The ongoing war between Israel and the Lebanon-based Shia militia Hizbollah assumed unprecedented intensity with no immediate prospect of ceasefire in the offing as the Israeli Cabinet decided on August 9, 2006 to launch a more broad-based ground offensive in Lebanon.
In a statement issued after the cabinet meeting, Israel’s Industry and Trade Minister Mr. Eli Yishai said that the Israeli Government had decided to embark on fresh operation, which was likely to last around a month. According to a report released on its website by the Israeli English daily Haaretz, Prime Minister Mr. Ehud Olmert had asked the military to draw up alternative plans, apprehending that a large number of Israeli troops could be killed in case a heavy ground offensive was undertaken.
The Israeli military proposed that the Lebanese territory, a little beyond the Litani River should be targeted first so as to eliminate the Hizbollah’s capacity to launch short- range rockets. Eventually, the Israeli authorities came to the conclusion that additional 30,000 troops might be required for the daunting task.
Earlier, on August 8, 2006 several thousands terrified residents of the northern Israeli town of Kiryat Shmona fled to the city for fear of being attacked by Hizbollah, in the first evacuation of an entire town since the creation of Israel in 1948. With the crisis deepening beyond remedy, Israel appointed Major-General Mosha Kaplinsky as the new commander for the war in Lebanon. Major-General Kaplinsky’s 30-year career has been mostly focused on fighting Hizbollah guerrillas.
Meanwhile, in a statement issued on August 6, 2006, in the thick of the violent clashes between the Israeli Army and Hizbollah militia, Major General Alain Pellegrino, the head of UNIFIL, the UN’s monitoring mission in Lebanon, said any attempt to deploy international troops to disarm the Hizbollah by force would turn Lebanon into another Iraq. As he put it, “It is always the same when you have to fight against guerillas. You will have a kind of Iraq situation”.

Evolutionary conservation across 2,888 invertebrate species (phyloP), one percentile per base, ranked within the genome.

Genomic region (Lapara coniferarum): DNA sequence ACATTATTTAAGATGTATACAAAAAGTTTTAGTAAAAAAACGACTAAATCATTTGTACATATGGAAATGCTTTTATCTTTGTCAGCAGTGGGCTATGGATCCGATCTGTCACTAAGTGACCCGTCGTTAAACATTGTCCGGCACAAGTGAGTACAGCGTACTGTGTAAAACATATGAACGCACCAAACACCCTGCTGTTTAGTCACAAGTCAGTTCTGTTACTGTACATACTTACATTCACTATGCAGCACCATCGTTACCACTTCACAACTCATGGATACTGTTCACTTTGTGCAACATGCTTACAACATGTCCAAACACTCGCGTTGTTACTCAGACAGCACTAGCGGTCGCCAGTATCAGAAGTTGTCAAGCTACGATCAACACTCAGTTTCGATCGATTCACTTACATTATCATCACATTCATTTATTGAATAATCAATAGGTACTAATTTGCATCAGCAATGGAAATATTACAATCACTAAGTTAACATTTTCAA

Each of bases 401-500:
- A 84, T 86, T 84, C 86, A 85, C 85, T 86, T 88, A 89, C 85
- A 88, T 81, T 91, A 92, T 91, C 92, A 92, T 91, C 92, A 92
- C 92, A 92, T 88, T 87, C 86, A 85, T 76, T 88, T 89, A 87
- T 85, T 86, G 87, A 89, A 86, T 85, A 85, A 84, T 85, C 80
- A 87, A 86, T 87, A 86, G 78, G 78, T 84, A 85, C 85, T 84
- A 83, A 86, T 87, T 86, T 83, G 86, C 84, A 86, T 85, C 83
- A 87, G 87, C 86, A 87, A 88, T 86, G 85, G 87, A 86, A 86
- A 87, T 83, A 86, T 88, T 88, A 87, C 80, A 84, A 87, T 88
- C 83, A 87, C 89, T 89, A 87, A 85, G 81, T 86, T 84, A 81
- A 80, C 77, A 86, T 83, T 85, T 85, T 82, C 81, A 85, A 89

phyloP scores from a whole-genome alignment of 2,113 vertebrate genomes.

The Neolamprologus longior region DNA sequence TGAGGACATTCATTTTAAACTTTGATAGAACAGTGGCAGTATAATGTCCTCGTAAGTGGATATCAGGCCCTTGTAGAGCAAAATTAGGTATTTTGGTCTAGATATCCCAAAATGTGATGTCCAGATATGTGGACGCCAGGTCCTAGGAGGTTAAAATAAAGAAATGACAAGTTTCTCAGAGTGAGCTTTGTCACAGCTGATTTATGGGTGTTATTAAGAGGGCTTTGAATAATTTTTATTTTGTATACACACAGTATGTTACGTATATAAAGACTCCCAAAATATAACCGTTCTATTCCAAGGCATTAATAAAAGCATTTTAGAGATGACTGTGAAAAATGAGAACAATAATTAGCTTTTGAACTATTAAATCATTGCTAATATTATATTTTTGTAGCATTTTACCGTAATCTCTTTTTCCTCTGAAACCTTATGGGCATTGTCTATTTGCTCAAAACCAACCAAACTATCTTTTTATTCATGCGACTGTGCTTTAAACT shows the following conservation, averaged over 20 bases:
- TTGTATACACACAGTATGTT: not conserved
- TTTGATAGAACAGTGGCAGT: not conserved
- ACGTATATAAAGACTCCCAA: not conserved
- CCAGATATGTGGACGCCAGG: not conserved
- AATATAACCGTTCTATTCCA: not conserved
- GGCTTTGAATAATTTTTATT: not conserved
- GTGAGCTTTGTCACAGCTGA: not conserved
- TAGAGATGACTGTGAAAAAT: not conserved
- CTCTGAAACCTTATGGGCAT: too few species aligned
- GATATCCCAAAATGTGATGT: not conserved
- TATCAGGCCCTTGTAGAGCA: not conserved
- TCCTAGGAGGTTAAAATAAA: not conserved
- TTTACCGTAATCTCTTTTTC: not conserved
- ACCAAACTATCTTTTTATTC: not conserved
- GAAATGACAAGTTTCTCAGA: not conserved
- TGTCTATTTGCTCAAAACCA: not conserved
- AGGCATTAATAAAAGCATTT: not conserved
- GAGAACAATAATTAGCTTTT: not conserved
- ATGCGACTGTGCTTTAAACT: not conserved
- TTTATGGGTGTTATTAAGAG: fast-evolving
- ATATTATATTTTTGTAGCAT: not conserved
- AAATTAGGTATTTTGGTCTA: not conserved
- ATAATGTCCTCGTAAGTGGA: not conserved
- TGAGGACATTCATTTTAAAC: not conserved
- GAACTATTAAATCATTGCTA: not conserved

The French General, who has commanded the contingent of 2,000 armed monitors from eight countries for two years, said Israel’s air campaign had failed to destroy all of Hizbollah’s installations, Israel had not expected the amount of resistance Hizbollah has put up, he said.
He was sceptical of the optimism coming from the UN that Israel would accept a ceasefire soon. “It is not yet evident that they will accept a cessation of hostilities rapidly,’ he said.”They want to reach their goals and this is not yet done.”
The UNIFIL was set up in 1978 to confirm the withdrawal of Israeli troops who had invaded Lebanon to try to destroy Palestinian guerillas. At that time Hizbollah did not exist. The Bush administration and Israel claim UNIFIL has failed because it has done nothing to prevent Hizbollah from building a network of tunnels and caves in the Lebanese hills and inserting huge caches of rockets, mines and other weapons.
The UNIFIL occupies dozens of posts on hilltops around south Lebanon. They are helped by 50 military observers from the UN Truce Supervision Organisation, (UNTSO). Since the end of its last invasion in May 2000, Israel has violated the agreement more often than Hizbollah.
Earlier, within days of killing scores of civilians in Qana, Israel was accused by Lebanese authorities of carrying out its second atrocity in Lebanon in the border village of Houla. Addressing Arab Foreign Ministers in Beirut on August 7, 2006, Lebanon’s Prime Minister Mr. Fuad Saniora said on Israeli attack had killed as many as 40 persons in Houla. Mr. Saniora accused Israel of indulging in “State terrorism”.
“If these horrific actions are not State terrorism then what in State terrorism?” On the other hand, the Israel army said it was investigating the allegation, but added that it had warned residents in Lebanon’s southern villages to leave.
Houla has been the scene of heavy ground fighting recently. Hizbollah fighters have claimed to have killed four Israeli soldiers in the vicinity of the hamlet.
Israeli soldiers and the Hizbollah have been fighting ferocious battles at many locations close to the border since July 2006. Mr. Milow Strugar, spokesman for the United Nations Interim Force in Lebanon that is deployed in south Lebanon has said, “There has been no change in terms of territory.
But there has been an intensification of exchanges of fire on the ground in different areas all along the border.” He added that fighting had been intense around the badly hit village of Bint Jbeil and Taibe in the east.
On August 6, 2006, Hizbollah fighters fired a barrage of rockets that killed 15 Israelis, including 12 soldiers, the largest numbers to be killed in Israel during a single day in the nearly month long conflict. Israel has been focusing on an area around the southern cities of Tire and Sidon.
On the diplomatic front, sharp differences persisted on the draft UN resolution proposed by France and the United States to bring fighting to a halt. Lebanon has already rejected the draft that calls for a “full cessation” of fighting but not for an immediate withdrawal of Israeli forces from the country. Syria and Iran have dismissed the text.